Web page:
|Appears in Collections:||Faculty of Health Sciences and Sport Journal Articles|
|Peer Review Status:||Refereed|
|Title:||Effects of dehydration on cricket specific skill performance in hot and humid conditions (Forthcoming)|
De, Silva Angela P
Nalliah, Arjan K
Galloway, S D
|Citation:||Gamage J, De Silva AP, Nalliah AK & Galloway SD Effects of dehydration on cricket specific skill performance in hot and humid conditions (Forthcoming), International Journal of Sport Nutrition and Exercise Metabolism.|
|Abstract:||The aim of the present study was to assess the effects of dehydration on cricket specific motor skill performance among fast-bowlers, fielders, and batsmen playing in a hot and humid environment. 10 fast-bowlers, 12 fielders and 8 batsmen participated in two field trials conducted 7 days apart: a fluid provision trial (FP) and a fluid restriction trial (FR). Each trial consisted of a 2-hour standardized training session and pre-training and post-training skill performance assessments. Bowling speed and accuracy (line and length), throwing speed and accuracy (overarm, sidearm and underarm) and timed running between wickets (1, 2, and 3 runs) was assessed pre to post-training in each trial. Mass loss was 0.6±0.3kg (0.9±0.5%) in FP, and 2.6±0.5kg (3.7±0.8%) in FR trials. Maintaining mass within 1% of initial values did not cause any significant skill performance decline. However, the dehydration on the FR trial induced a significant time and trial effect for bowling speed by 1.0±0.8% reduction (0.3±0.8% reduction in FP trial; p<0.01) and 19.8±17.3% reduction in bowling accuracy for line (3.6±14.2% reduction in FP trial; p<0.01), but no effect on bowling length. A significant decline was noted in the FR trial for throwing speed for overarm (6.6±4.1%; p<0.01; 1.6±3.4% reduction in FP trial) and sidearm (4.1±2.3%; p<0.01; 0.6±4.7% increase in FP trial) techniques, and for throwing accuracy for overarm (14.2±16.3%; p<0.01; 0.8±24.2% increase in FP trial) and sidearm (22.3±13.3%; p<0.05; 3.2±34.9% reduction in FP trial) techniques. Batsmen demonstrated significant performance drop in making three runs (0.8±1.2% increase in time in FP trial and 2.2±1.7% increase in time in FR trial; p<0.01). Moderate-severe dehydration of 3.7% body mass loss significantly impairs motor skill performance among cricketers, particularly bowlers and fielders, playing in hot and humid conditions. Fluid ingestion strategies maintaining mass loss within 1% prevented a decline in skill performance.|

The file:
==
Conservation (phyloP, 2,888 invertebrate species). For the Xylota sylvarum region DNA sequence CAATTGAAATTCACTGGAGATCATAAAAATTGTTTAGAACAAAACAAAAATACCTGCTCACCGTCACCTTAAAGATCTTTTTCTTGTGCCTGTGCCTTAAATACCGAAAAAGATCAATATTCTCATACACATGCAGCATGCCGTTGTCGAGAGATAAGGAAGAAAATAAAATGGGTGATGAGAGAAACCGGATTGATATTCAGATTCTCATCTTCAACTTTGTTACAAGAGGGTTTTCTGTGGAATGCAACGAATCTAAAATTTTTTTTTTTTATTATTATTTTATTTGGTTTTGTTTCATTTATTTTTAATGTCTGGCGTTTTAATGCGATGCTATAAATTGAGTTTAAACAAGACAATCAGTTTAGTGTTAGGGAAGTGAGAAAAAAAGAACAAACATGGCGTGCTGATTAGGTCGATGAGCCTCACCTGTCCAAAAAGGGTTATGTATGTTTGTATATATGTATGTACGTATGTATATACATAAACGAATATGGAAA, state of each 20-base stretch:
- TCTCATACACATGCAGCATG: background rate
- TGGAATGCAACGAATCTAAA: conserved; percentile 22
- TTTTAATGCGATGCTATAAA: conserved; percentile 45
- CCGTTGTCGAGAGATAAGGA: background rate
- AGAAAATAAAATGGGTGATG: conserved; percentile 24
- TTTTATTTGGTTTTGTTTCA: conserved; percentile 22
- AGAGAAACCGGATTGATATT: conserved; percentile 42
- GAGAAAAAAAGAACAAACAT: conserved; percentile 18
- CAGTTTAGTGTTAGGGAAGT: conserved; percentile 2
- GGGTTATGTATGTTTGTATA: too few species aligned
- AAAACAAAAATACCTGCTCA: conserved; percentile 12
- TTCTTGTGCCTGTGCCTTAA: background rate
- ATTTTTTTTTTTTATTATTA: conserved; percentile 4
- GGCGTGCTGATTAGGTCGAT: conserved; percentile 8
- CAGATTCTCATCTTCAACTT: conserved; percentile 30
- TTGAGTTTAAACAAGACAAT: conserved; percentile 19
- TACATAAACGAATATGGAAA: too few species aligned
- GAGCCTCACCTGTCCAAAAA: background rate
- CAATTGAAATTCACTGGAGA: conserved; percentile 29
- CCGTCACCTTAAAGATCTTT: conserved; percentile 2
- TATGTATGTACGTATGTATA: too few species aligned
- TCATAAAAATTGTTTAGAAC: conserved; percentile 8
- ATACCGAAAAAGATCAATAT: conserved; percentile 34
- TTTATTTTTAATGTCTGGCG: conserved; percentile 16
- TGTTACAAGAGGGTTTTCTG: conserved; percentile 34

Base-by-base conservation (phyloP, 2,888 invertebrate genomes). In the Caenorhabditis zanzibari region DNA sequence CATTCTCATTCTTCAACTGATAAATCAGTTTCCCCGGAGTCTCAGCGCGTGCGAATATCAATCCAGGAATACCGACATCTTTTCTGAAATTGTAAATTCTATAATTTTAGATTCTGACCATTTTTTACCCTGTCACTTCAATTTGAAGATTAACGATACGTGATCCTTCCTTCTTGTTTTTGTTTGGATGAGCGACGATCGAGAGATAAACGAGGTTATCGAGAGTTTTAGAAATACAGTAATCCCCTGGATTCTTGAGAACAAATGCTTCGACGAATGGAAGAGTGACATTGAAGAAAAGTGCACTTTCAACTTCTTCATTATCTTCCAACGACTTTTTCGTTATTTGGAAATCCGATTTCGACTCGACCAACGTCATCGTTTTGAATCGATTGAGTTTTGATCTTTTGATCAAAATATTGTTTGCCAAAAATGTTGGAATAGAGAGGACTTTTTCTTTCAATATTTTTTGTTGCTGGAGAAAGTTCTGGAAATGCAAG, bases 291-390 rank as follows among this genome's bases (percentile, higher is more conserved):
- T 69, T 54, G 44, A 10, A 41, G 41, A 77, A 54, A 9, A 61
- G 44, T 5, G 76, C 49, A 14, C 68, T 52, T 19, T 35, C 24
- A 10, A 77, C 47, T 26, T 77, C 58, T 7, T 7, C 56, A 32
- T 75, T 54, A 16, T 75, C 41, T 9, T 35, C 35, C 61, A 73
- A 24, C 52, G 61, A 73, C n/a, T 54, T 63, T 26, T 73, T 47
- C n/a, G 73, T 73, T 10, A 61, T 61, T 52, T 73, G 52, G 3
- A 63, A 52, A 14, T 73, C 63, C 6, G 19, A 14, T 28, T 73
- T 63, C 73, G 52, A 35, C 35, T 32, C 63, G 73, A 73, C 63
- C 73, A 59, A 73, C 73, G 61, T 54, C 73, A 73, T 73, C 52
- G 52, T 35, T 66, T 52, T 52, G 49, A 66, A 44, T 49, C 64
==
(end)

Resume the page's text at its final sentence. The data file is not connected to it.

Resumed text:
|Rights:||This item has been embargoed for a period. During the embargo please use the Request a Copy feature at the foot of the Repository record to request a copy directly from the author. You can only request a copy if you wish to use this work for your own research or private study.|
|Affiliation:||University of Stirling|
University of Colombo (Sri Lanka)
Sri Lanka Cricket
|Gamage et al 2016 Cricket skill and hydration paper.pdf||684.19 kB||Adobe PDF||Under Embargo until 21/4/2017 Request a copy|
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